In a few days, I will be at the Economic History Society meeting at Robinson College at Cambridge University. I will be presenting a short communication of a paper I am finishing to assemble properly. It concerns the GDP of Canada before the British took it over from the French.
Basically, my paper has two aims. The first is to see whether or not Canada experienced any economic growth before the conquest. The answer to that confirms what I have done elsewhere using real wages: there was no growth in living standards.
The second aim relates to improving comparability between the Old and the New World. While the real wages approach I had used in the past was useful (see my other paper here), especially in comparing with the United States, there were some limitations. The most notable limitation is that the geography of Canada limited winter and fall work during the preindustrial era. As a result, real wages would understate the difference in living standards between Canada and the old world (France, Britain) where the length of the work year was greater. Using the GDP approach (which gives me income per capita), I find that the gap between Canada and England (no reliable GDP estimate exist for France) is eliminated and turns into a disadvantage for Canadians (the British are richer).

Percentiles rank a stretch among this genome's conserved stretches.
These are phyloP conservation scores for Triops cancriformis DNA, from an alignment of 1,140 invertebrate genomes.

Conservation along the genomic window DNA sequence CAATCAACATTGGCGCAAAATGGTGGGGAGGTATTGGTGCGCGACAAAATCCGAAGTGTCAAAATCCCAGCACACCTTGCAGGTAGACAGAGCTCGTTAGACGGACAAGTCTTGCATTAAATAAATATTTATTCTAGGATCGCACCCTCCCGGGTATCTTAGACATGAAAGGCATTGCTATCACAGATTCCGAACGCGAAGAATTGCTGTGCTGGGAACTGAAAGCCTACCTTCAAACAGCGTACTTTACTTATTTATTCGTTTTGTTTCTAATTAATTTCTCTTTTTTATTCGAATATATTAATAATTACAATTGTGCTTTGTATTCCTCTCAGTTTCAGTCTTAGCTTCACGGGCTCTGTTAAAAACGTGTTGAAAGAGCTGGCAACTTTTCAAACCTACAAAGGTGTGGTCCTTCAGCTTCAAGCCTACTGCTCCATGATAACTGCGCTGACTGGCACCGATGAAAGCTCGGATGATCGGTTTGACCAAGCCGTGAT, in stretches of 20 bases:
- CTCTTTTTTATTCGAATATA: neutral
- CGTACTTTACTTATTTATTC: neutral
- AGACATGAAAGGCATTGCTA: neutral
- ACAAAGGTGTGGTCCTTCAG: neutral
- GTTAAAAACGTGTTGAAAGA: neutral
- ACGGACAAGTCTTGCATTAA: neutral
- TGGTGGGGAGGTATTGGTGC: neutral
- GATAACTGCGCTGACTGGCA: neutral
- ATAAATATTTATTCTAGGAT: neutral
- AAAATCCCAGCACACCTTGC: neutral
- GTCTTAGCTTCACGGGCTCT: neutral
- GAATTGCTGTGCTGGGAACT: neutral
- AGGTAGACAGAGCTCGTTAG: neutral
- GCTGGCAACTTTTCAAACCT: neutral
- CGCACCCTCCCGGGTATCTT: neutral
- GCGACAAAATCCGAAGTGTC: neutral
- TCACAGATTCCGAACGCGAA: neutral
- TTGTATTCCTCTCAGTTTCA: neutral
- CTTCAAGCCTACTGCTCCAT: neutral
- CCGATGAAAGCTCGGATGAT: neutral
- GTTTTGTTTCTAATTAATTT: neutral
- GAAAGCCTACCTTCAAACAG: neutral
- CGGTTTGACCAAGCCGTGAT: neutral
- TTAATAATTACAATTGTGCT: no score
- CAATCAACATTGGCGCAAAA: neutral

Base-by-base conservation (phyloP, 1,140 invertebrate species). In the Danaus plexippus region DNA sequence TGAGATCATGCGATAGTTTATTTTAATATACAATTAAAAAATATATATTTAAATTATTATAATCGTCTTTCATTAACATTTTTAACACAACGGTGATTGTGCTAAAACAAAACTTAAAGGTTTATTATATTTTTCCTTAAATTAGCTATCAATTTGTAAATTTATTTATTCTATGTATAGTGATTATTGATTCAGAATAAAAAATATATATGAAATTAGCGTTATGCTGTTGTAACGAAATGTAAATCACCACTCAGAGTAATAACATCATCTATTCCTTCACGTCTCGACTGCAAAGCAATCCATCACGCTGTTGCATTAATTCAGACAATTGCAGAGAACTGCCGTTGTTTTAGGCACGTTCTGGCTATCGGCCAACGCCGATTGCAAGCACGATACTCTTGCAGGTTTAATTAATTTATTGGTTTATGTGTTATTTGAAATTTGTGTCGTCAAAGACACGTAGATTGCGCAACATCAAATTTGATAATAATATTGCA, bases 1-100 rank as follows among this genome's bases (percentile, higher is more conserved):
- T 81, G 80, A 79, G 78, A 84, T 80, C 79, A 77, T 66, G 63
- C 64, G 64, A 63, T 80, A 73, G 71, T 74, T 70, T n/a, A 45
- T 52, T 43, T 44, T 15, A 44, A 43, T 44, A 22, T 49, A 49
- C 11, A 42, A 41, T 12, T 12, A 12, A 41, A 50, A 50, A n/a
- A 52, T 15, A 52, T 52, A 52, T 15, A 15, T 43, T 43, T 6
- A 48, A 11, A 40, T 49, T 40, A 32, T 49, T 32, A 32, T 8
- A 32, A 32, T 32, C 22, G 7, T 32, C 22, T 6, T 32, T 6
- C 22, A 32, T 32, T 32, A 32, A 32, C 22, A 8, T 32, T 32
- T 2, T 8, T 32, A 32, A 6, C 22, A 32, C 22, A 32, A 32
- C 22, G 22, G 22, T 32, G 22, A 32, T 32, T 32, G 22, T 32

This conference paper can be seen here in the Economic History Society’s conference booklet and the two key graphics can be seen below.
I have had many iterations of this paper. Each time a draft was made, we cut it down to answer fewer questions. The more we worked on it, the more we realized that the endeavor to explain agricultural productivity differences and the agricultural crisis of Canada from 1800 to 1850 required numerous separate papers. As a result, we opted to cut down this paper to only one question: were French-Canadian farmers “worse” than English-Canadian farmers at the height of the agricultural crisis (1831). Our answer is that, no they were not.
The paper can be consulted here on Academia. It has an extensive appendix on our data computations and our control variables. To our knowledge, it is the first that such an exhaustive empirical strategy has been used for early Canadian history. The key table can be seen here below and confirm that the differences in TFP are minimal.
I have a new paper regarding the measurement of living standards in Lower Canada (modern-day Quebec) in 1831. I use the census of 1831 which is rich in that it offers a wide cross-sectional of wages and prices across the colony. We found that Canadians were substantially poorer than the Americans in Boston and Philadelphia and that within the colony, there were wide variations in living standards. The paper can be found at Academia.edu. Below, you will also find the map of our results for Quebec, a table of the distribution of wages and the comparison with the United States.
Aujourd’hui, c’était jour du budget au Québec. J’ai préparé ces graphiques afin de donner une perspective historique (de 90 ans) sur l’état des finances publiques.